Why Gautam Adani’s acquisition of Holcim’s Indian cement assets makes strategic sense

If there is one word that can describe the strategic moves of the Indian cement industry in recent times, it is this: consolidation. The latest example of this strategy saw Swiss cement giant Holcim exit India, and the Adani Group, which had no presence in space before, became the country’s second-largest cement maker overnight. The exit of Holcim significantly changed the shape and dynamics of the cement industry in India. After almost two decades of existence, the international major deemed it wise to focus instead on markets where the opportunities for solutions and products were more attractive. In this scenario, India was at the bottom of the pecking order, with Holcim already calling for it to leave Brazil, Northern Ireland, Sri Lanka, Malaysia and Russia.

In a $10.5 billion deal, the Adani Group took over two well-known companies – Ambuja Cement and ACC – from Holcim. They are strong brands across all geographies and together they are a formidable force spanning the Indian landscape. These two brands together have an installed capacity of 70 million tonnes per annum (mtpa). This, however, is quite far behind UltraTech, which has an installed capacity of 120 mtpa and is the largest cement producer in the country. While Holcim had a tight leash on quality, it did very little capacity expansion or acquisition of any of the companies that entered the bloc through the Insolvency Code and bankruptcy. The competition moved quickly and smartly increased its capabilities to establish a stronger presence in its traditional markets, in addition to entering those with potential, such as eastern India. This could explain why Holcim did not find the Indian market attractive enough to stay there.

From a strategic perspective, there is a lot that Ambuja and ACC bring to the table. This point did not escape Gautam Adani, president of the Adani group. In fact, the acquisition fits very well with his other businesses. For example, it is important in the port sector, builds roads and, like any other cement player, will have access to rakes. On the other hand, it has an energy transmission company, which rejects fly ash, a raw material in the manufacture of cement. In addition, the fact that he can source coal from his mining company in Australia allows him to manage costs at two key levels: logistics and energy. With its foray into renewables – which are known to have a long gestation period – the acquisition opens up another way to cut costs and get well-prepared for the decarbonization story. Since it is not present in the cement, the deal is unlikely to face obstacles from the competition watchdog, the Competition Commission of India.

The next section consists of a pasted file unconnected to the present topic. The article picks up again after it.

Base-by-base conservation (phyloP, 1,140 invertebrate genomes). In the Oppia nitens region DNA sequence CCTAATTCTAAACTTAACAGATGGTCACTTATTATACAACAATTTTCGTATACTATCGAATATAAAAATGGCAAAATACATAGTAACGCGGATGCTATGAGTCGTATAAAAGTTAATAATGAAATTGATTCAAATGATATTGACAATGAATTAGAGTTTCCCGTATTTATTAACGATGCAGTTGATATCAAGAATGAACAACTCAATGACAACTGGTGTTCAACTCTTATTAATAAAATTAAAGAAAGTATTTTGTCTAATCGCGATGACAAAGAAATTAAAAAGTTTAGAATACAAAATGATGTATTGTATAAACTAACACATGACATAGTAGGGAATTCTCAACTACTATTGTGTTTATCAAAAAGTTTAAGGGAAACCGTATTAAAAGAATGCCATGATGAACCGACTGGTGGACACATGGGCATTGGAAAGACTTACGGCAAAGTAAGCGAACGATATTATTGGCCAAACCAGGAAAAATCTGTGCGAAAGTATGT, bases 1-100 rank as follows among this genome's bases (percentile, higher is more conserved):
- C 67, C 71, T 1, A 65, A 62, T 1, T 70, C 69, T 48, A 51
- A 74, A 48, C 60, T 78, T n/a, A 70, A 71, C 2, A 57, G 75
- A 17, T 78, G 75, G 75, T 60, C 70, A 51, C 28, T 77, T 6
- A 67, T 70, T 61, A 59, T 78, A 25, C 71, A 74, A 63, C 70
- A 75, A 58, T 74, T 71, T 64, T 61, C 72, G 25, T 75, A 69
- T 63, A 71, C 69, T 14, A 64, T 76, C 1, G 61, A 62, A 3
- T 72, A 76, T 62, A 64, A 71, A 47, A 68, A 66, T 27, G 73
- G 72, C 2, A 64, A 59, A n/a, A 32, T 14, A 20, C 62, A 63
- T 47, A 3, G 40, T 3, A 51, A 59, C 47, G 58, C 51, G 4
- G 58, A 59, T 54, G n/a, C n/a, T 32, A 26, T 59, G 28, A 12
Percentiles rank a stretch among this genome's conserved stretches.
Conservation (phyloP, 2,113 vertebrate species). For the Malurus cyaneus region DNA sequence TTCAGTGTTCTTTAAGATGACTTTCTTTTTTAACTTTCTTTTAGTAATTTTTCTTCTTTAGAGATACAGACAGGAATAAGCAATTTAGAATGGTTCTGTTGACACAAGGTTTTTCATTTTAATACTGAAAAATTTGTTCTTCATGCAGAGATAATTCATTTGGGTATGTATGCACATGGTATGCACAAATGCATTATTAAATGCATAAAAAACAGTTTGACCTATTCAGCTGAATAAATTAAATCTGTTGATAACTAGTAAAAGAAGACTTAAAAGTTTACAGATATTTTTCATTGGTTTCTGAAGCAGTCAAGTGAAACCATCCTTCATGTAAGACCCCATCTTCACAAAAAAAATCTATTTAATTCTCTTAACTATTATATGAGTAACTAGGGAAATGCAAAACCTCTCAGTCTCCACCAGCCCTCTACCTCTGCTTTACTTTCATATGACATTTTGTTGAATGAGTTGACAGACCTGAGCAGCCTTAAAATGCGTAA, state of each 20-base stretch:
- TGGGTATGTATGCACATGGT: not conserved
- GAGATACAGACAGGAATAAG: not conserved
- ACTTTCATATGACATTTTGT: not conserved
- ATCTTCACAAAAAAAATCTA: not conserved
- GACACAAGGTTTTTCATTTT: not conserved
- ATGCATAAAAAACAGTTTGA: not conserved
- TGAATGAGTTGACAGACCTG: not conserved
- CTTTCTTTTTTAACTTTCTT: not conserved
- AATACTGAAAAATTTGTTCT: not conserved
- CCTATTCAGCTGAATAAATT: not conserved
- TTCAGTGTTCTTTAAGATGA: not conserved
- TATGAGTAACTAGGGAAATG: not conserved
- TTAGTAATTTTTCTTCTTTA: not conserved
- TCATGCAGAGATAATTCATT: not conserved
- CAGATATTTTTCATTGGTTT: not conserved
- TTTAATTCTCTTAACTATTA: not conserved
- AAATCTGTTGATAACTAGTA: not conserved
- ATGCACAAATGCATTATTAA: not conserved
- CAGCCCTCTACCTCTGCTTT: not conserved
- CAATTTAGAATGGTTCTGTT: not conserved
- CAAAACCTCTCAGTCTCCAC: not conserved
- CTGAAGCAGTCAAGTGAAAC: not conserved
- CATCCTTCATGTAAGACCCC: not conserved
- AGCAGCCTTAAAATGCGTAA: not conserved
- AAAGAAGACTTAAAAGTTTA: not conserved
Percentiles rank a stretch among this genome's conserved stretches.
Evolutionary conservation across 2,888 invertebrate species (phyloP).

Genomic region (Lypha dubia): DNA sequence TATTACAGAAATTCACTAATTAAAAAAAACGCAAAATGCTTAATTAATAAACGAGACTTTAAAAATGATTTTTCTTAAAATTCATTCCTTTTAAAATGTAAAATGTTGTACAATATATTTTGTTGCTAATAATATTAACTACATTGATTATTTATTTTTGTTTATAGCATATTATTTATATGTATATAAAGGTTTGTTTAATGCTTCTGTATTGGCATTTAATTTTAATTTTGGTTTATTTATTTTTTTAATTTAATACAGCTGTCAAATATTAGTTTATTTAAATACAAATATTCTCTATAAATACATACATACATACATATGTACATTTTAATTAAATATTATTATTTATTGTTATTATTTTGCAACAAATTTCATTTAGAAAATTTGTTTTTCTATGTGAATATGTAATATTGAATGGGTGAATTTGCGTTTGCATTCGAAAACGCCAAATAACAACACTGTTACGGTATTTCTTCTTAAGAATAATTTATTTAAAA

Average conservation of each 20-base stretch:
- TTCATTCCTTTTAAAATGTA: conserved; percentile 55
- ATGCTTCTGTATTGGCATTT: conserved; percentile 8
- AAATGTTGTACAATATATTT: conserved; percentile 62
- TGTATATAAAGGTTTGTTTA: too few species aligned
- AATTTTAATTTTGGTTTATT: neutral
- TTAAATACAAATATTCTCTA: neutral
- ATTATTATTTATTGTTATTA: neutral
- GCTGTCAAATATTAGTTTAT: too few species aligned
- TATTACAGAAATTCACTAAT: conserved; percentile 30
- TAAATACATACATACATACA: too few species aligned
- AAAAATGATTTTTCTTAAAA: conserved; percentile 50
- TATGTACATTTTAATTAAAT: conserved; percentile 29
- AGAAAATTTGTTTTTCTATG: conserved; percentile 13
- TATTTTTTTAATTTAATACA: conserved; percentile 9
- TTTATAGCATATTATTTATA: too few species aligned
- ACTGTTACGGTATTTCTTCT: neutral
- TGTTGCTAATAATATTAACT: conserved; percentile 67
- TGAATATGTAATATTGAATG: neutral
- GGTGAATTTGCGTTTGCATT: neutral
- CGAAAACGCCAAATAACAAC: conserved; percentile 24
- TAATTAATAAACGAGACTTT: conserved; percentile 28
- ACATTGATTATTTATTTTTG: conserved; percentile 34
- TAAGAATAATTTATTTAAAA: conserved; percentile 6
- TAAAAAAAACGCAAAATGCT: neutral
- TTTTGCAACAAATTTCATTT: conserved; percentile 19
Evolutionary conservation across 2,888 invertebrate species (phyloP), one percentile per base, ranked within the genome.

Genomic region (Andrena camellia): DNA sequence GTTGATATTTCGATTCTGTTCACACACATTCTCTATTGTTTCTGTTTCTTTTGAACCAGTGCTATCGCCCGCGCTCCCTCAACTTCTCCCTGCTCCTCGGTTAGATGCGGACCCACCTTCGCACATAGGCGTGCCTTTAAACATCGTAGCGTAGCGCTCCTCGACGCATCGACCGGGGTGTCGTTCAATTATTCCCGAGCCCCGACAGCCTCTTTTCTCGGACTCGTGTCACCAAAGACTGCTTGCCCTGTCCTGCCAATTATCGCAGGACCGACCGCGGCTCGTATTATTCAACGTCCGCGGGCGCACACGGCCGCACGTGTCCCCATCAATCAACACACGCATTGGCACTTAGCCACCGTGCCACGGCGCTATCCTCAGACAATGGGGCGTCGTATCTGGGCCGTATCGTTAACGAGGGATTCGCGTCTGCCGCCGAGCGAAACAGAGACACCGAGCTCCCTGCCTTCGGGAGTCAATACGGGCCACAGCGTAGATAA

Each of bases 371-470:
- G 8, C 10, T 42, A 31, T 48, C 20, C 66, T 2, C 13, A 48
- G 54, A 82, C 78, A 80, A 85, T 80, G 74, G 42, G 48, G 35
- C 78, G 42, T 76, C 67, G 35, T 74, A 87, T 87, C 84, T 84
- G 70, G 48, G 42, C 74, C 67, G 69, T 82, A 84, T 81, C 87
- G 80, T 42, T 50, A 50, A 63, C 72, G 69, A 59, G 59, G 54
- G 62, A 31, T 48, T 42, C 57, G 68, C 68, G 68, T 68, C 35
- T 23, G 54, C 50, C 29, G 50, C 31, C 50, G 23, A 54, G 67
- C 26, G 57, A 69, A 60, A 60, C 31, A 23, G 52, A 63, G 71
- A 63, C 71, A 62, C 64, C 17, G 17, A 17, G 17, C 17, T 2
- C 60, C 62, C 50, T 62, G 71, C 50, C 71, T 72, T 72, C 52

The transaction sees the Adani Group route the acquisition through a Mauritius-based entity, which will acquire Holcim’s 63.11% stake in Ambuja Cement and 4.48% in ACC, in addition to the indirect stake of 50.5% in ACC. Vishal Periwal, cement and construction analyst at IDBI Capital Markets, explains that the transaction values ​​Ambuja at an enterprise value per ton (a standard measure used in the cement industry) of $178, while it is $127 for VAC. Compared to previous transactions in the space (see table), it is not cheap but should be viewed from the perspective that it gives the buyer an immediate and solid footing. “Through this acquisition, Adani spans all five regions (central included) of India, with the north and east contributing 50% of its capacity,” Periwal explains. The value of the deal assumes that the mandatory 25% open offer is fully realized. Of the $10.5 billion, about $6.5 billion goes to Holcim, which the Swiss company will use to acquire assets in other markets. Responding to a question from Business Today on a media call, the company’s global CEO, Jen Jensich, hinted that the company had been conservative in India. “We could have done more in India, but in our opinion we had a good strategy,” he said.

The race to acquire Holcim’s business in India unfolded with the usual twists and turns. JSW, the other competitor, with its existing cement business and a stake in steel and paints, expected the acquisition to be synergistic. Investment bankers point out that there were two other global steel majors in the fray; the strategic logic was that the slag generated by steelmakers should be used in the manufacture of cement. The Adani Group, however, managed to fend off the competition and acquire the Indian operations of Holcim, thereby catapulting itself into second place in the hierarchy of cement companies in the country. For Periwal, consolidation has been the buzzword in the Indian cement industry and “this transaction further reinforces that”. According to him, Holcim had been less aggressive in capacity additions and “now with a new promoter it could change the outlook for ACC and Ambuja”.

The sale of Holcim marks the exit of a major foreign player, suggesting that India is a terrain with which he is not too comfortable. The space is dominated by local businesses, which continue to look for ways to increase capacity and grab a generous slice of the infrastructure pie. With the push of government infrastructure, things are only going to get more interesting from now on for cement manufacturers.